The Heart is a Lonely Hunter
<em>The Heart Is a Lonely Hunter</em> is all about conversation. In fact, the entire novel is structured around people talking to each other (or trying to talk to each other), and revealing their inner selves (or trying to). The fact that the central character is a deaf mute, though, shows us just how problematic communication can be, especially for characters who have trouble finding their words, or characters who speak differently. The characters in this book are a group of misfits who try to express themselves and struggle to get others to understand them. But in the end, many of them fail.
Questions About Language and Communication
- How does body language play a role in the novel – does it lead to increased misunderstandings? Is it used as a substitute for verbal communication?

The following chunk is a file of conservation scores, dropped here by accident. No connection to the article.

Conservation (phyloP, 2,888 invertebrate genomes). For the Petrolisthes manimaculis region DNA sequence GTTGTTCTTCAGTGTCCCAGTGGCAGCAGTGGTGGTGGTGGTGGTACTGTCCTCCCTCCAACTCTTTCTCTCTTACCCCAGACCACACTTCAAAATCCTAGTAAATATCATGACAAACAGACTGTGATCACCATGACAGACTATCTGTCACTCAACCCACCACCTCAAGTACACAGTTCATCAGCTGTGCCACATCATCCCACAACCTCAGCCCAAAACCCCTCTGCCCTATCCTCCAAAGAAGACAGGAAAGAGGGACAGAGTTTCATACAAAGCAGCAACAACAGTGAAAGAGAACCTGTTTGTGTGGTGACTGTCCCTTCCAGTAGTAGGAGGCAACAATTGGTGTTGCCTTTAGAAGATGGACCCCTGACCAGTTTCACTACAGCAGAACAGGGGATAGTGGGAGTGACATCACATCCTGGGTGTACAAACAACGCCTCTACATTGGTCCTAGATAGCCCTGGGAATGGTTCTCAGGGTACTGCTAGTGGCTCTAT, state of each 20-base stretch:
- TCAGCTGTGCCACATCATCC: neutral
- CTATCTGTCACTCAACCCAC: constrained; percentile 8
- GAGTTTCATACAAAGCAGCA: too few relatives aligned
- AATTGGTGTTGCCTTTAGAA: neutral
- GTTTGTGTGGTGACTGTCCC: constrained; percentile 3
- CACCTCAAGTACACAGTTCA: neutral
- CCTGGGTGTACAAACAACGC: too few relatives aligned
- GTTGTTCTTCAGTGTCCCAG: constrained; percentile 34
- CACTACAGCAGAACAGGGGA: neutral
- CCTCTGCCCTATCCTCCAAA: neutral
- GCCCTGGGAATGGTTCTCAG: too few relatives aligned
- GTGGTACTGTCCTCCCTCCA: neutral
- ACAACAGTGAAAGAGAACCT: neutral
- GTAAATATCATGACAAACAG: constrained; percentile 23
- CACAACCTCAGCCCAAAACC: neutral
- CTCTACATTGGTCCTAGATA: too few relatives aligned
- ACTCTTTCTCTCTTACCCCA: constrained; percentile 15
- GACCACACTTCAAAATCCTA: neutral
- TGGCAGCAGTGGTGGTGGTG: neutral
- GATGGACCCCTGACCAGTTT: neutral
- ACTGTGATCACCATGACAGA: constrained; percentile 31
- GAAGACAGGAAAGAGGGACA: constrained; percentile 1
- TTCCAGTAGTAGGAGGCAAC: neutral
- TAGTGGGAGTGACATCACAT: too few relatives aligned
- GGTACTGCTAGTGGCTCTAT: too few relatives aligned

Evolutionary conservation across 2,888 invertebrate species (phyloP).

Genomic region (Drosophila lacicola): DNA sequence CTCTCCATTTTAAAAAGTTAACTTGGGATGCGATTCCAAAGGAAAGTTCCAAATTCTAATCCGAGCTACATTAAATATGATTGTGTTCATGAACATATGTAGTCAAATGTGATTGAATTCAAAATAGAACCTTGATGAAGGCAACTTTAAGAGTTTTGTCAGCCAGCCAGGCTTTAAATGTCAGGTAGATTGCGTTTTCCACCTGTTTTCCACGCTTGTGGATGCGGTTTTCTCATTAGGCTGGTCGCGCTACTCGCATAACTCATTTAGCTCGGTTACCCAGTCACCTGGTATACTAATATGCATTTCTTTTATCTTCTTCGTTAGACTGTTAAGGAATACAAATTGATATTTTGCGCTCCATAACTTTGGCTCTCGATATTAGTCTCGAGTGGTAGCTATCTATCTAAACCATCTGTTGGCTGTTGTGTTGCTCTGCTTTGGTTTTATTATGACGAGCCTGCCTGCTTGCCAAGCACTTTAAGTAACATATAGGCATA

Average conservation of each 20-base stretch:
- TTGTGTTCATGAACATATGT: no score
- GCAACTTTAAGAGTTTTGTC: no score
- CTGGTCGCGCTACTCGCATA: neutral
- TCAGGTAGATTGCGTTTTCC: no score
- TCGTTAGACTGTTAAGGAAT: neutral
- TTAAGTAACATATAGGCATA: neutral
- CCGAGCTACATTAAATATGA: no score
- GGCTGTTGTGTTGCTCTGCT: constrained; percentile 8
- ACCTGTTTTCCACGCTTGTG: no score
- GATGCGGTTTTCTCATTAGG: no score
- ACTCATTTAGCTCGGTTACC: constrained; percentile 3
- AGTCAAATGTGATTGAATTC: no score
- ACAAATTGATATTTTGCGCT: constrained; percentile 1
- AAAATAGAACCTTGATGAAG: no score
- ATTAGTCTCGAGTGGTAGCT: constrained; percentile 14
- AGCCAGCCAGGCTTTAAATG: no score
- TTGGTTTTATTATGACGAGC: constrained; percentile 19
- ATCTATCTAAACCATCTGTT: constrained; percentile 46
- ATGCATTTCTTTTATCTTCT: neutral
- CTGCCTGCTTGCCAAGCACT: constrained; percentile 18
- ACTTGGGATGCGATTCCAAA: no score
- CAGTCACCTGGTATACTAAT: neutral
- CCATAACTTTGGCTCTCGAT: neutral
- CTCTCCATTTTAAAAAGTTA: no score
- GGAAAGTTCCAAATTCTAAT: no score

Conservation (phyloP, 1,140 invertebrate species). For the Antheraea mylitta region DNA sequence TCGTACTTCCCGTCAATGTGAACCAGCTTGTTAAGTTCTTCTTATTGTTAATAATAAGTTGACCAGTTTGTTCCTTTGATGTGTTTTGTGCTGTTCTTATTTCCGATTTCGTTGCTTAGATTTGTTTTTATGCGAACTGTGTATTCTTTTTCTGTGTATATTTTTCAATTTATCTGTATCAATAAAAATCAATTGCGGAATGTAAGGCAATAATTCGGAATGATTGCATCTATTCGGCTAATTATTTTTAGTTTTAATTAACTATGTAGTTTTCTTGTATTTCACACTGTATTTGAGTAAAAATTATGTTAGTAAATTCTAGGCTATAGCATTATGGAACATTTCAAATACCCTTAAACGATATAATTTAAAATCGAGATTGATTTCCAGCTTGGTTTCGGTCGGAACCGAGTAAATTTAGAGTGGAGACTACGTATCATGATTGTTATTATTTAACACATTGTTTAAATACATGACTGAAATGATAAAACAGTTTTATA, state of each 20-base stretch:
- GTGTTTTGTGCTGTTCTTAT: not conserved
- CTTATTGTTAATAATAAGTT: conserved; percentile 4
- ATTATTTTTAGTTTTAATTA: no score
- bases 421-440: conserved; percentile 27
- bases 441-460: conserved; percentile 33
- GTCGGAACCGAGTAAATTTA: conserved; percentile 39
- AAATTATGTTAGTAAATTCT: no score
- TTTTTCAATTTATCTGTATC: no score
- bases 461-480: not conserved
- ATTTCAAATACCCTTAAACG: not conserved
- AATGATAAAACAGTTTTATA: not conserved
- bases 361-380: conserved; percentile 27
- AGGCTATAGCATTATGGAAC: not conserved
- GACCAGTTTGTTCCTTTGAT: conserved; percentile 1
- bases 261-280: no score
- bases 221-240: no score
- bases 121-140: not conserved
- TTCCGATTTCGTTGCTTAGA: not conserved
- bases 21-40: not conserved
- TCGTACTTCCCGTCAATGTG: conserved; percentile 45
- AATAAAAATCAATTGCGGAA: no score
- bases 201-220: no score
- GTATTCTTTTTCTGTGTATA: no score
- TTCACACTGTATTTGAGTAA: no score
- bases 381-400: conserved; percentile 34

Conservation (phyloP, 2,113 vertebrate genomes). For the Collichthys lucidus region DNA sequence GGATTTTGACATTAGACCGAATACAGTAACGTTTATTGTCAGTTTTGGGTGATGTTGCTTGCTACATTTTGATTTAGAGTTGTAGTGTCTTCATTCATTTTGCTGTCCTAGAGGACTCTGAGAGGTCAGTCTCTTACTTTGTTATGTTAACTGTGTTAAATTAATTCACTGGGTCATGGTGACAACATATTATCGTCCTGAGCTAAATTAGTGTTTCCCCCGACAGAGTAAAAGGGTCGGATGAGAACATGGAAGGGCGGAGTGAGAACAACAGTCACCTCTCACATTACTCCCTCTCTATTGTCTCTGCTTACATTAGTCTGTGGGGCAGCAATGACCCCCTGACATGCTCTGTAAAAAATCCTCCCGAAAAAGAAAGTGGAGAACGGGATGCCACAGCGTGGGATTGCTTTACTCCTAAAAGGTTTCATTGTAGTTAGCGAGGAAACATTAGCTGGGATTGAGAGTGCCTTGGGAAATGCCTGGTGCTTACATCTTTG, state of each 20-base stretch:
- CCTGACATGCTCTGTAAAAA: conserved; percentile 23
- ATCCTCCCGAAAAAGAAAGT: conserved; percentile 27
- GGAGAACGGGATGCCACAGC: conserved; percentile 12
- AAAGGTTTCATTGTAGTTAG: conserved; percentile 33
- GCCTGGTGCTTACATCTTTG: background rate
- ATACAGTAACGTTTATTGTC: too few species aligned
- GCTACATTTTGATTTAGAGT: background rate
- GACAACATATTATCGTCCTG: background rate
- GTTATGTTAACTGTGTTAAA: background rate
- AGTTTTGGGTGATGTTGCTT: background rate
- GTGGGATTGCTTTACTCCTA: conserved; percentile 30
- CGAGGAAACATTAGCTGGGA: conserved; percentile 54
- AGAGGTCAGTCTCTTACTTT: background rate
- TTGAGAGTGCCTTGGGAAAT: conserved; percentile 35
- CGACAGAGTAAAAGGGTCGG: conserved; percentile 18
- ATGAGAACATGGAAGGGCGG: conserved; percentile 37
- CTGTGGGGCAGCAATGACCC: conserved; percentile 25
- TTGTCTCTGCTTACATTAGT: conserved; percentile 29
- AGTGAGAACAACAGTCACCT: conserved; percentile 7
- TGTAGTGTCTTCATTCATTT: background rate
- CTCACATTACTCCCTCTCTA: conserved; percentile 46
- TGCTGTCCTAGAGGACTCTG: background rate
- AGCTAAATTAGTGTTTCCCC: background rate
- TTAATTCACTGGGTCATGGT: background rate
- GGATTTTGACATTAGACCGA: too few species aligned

- Doctor Copeland refuses to speak in the dialect that other African Americans use in the novel – how is this detail central to understanding his character?
- Are there times when any of these characters simply refuses to communicate? What might this tell us about the character?
- What do Singer's four friends talk about to him? Are their choices of subject matter revealing in any way?
- Can you think of any miscommunications or misunderstandings in the novel? When do these occur? Why do they occur?
Chew on This
All the characters in the novel are chronically unable to express themselves or understand others.
None of the characters want actual friends; instead, they want exactly what they get in Singer – a silent, non-judgmental listener, a sort of living diary they can confide in.